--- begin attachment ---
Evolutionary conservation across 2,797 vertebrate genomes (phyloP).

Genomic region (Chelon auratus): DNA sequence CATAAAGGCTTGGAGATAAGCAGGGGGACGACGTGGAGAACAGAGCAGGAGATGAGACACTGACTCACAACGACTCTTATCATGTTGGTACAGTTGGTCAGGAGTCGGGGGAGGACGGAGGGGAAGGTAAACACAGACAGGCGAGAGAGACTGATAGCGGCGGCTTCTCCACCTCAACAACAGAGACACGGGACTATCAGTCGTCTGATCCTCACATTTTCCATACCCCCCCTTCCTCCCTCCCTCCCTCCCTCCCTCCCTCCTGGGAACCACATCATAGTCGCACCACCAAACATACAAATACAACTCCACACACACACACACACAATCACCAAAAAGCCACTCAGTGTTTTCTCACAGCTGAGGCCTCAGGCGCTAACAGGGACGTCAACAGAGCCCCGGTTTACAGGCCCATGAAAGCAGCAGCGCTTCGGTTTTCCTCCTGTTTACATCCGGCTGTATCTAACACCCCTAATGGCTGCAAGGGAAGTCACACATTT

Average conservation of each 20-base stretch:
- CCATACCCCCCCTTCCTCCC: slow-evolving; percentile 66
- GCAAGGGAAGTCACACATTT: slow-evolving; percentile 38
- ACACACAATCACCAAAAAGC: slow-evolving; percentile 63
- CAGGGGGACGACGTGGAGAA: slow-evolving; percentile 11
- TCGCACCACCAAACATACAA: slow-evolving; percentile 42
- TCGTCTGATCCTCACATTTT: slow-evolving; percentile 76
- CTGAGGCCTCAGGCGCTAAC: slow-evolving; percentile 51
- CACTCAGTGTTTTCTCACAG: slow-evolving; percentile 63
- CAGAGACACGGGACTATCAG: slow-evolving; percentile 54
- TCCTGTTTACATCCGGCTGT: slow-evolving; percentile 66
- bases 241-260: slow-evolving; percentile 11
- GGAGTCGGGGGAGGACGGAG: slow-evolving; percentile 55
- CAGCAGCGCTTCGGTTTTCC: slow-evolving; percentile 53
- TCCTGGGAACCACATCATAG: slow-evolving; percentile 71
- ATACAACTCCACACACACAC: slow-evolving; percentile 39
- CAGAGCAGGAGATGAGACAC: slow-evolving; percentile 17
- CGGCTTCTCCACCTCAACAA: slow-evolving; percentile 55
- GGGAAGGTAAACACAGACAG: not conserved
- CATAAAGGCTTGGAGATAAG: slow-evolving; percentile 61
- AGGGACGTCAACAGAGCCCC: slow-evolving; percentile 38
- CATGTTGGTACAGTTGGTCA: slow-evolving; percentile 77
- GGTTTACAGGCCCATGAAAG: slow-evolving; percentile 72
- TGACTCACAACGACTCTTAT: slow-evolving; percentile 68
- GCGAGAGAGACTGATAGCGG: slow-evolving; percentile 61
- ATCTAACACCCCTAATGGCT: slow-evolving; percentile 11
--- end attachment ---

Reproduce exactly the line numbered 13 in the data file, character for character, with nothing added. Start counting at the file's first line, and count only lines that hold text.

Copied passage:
- TCCTGTTTACATCCGGCTGT: slow-evolving; percentile 66